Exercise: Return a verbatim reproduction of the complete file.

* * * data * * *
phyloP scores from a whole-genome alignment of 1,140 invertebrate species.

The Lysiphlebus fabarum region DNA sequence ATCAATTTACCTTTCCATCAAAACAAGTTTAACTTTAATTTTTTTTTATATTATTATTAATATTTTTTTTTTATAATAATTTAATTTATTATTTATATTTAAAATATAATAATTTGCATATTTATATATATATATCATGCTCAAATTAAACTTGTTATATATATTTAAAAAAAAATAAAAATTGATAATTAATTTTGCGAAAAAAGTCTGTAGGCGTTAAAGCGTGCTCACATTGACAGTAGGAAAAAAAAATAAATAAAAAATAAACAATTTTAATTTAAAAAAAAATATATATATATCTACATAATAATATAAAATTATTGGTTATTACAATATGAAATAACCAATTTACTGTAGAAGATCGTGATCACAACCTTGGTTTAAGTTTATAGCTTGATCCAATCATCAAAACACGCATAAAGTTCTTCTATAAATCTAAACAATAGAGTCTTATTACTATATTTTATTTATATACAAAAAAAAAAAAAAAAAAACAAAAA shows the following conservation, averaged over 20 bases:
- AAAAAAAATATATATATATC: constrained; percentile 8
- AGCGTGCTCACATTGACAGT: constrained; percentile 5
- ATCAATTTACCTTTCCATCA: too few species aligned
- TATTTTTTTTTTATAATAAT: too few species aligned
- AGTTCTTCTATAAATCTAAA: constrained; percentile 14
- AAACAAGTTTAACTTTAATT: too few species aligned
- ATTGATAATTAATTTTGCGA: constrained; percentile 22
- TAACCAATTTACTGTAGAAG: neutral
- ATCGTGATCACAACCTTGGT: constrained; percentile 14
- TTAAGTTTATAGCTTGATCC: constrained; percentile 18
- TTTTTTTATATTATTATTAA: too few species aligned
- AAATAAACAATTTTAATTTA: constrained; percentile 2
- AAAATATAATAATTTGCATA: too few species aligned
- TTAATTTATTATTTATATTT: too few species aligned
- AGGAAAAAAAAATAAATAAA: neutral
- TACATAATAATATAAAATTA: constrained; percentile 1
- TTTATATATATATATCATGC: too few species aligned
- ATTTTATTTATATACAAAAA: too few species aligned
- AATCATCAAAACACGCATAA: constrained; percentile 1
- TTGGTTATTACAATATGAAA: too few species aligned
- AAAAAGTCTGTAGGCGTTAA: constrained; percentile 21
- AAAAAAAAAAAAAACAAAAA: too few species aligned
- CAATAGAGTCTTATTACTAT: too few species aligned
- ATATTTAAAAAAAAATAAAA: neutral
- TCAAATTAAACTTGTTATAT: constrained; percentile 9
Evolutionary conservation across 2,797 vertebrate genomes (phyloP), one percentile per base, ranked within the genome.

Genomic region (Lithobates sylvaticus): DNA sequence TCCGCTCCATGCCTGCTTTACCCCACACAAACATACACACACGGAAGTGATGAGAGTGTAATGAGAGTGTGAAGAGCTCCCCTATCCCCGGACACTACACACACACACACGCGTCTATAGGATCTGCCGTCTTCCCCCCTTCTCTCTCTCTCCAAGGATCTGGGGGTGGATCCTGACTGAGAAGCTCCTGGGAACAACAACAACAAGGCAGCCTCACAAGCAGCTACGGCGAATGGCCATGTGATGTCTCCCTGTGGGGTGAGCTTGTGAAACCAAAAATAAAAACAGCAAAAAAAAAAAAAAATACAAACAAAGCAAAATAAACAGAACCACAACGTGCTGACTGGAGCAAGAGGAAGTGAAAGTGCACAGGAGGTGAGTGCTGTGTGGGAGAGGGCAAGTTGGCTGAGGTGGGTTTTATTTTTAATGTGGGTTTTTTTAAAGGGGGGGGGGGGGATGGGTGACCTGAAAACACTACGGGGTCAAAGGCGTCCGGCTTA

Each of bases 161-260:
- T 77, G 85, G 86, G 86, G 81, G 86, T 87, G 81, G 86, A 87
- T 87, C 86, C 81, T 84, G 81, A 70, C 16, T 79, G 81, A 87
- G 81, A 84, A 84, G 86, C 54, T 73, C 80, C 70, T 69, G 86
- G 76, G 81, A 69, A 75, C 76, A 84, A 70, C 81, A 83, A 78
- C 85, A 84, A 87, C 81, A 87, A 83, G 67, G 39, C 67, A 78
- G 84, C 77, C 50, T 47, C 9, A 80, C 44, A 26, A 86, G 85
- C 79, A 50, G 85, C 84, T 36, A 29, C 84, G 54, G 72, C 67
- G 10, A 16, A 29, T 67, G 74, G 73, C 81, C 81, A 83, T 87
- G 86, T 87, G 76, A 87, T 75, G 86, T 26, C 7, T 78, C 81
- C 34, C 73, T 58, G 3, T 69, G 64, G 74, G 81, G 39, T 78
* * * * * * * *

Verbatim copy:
phyloP scores from a whole-genome alignment of 1,140 invertebrate species.

The Lysiphlebus fabarum region DNA sequence ATCAATTTACCTTTCCATCAAAACAAGTTTAACTTTAATTTTTTTTTATATTATTATTAATATTTTTTTTTTATAATAATTTAATTTATTATTTATATTTAAAATATAATAATTTGCATATTTATATATATATATCATGCTCAAATTAAACTTGTTATATATATTTAAAAAAAAATAAAAATTGATAATTAATTTTGCGAAAAAAGTCTGTAGGCGTTAAAGCGTGCTCACATTGACAGTAGGAAAAAAAAATAAATAAAAAATAAACAATTTTAATTTAAAAAAAAATATATATATATCTACATAATAATATAAAATTATTGGTTATTACAATATGAAATAACCAATTTACTGTAGAAGATCGTGATCACAACCTTGGTTTAAGTTTATAGCTTGATCCAATCATCAAAACACGCATAAAGTTCTTCTATAAATCTAAACAATAGAGTCTTATTACTATATTTTATTTATATACAAAAAAAAAAAAAAAAAAACAAAAA shows the following conservation, averaged over 20 bases:
- AAAAAAAATATATATATATC: constrained; percentile 8
- AGCGTGCTCACATTGACAGT: constrained; percentile 5
- ATCAATTTACCTTTCCATCA: too few species aligned
- TATTTTTTTTTTATAATAAT: too few species aligned
- AGTTCTTCTATAAATCTAAA: constrained; percentile 14
- AAACAAGTTTAACTTTAATT: too few species aligned
- ATTGATAATTAATTTTGCGA: constrained; percentile 22
- TAACCAATTTACTGTAGAAG: neutral
- ATCGTGATCACAACCTTGGT: constrained; percentile 14
- TTAAGTTTATAGCTTGATCC: constrained; percentile 18
- TTTTTTTATATTATTATTAA: too few species aligned
- AAATAAACAATTTTAATTTA: constrained; percentile 2
- AAAATATAATAATTTGCATA: too few species aligned
- TTAATTTATTATTTATATTT: too few species aligned
- AGGAAAAAAAAATAAATAAA: neutral
- TACATAATAATATAAAATTA: constrained; percentile 1
- TTTATATATATATATCATGC: too few species aligned
- ATTTTATTTATATACAAAAA: too few species aligned
- AATCATCAAAACACGCATAA: constrained; percentile 1
- TTGGTTATTACAATATGAAA: too few species aligned
- AAAAAGTCTGTAGGCGTTAA: constrained; percentile 21
- AAAAAAAAAAAAAACAAAAA: too few species aligned
- CAATAGAGTCTTATTACTAT: too few species aligned
- ATATTTAAAAAAAAATAAAA: neutral
- TCAAATTAAACTTGTTATAT: constrained; percentile 9
Evolutionary conservation across 2,797 vertebrate genomes (phyloP), one percentile per base, ranked within the genome.

Genomic region (Lithobates sylvaticus): DNA sequence TCCGCTCCATGCCTGCTTTACCCCACACAAACATACACACACGGAAGTGATGAGAGTGTAATGAGAGTGTGAAGAGCTCCCCTATCCCCGGACACTACACACACACACACGCGTCTATAGGATCTGCCGTCTTCCCCCCTTCTCTCTCTCTCCAAGGATCTGGGGGTGGATCCTGACTGAGAAGCTCCTGGGAACAACAACAACAAGGCAGCCTCACAAGCAGCTACGGCGAATGGCCATGTGATGTCTCCCTGTGGGGTGAGCTTGTGAAACCAAAAATAAAAACAGCAAAAAAAAAAAAAAATACAAACAAAGCAAAATAAACAGAACCACAACGTGCTGACTGGAGCAAGAGGAAGTGAAAGTGCACAGGAGGTGAGTGCTGTGTGGGAGAGGGCAAGTTGGCTGAGGTGGGTTTTATTTTTAATGTGGGTTTTTTTAAAGGGGGGGGGGGGGATGGGTGACCTGAAAACACTACGGGGTCAAAGGCGTCCGGCTTA

Each of bases 161-260:
- T 77, G 85, G 86, G 86, G 81, G 86, T 87, G 81, G 86, A 87
- T 87, C 86, C 81, T 84, G 81, A 70, C 16, T 79, G 81, A 87
- G 81, A 84, A 84, G 86, C 54, T 73, C 80, C 70, T 69, G 86
- G 76, G 81, A 69, A 75, C 76, A 84, A 70, C 81, A 83, A 78
- C 85, A 84, A 87, C 81, A 87, A 83, G 67, G 39, C 67, A 78
- G 84, C 77, C 50, T 47, C 9, A 80, C 44, A 26, A 86, G 85
- C 79, A 50, G 85, C 84, T 36, A 29, C 84, G 54, G 72, C 67
- G 10, A 16, A 29, T 67, G 74, G 73, C 81, C 81, A 83, T 87
- G 86, T 87, G 76, A 87, T 75, G 86, T 26, C 7, T 78, C 81
- C 34, C 73, T 58, G 3, T 69, G 64, G 74, G 81, G 39, T 78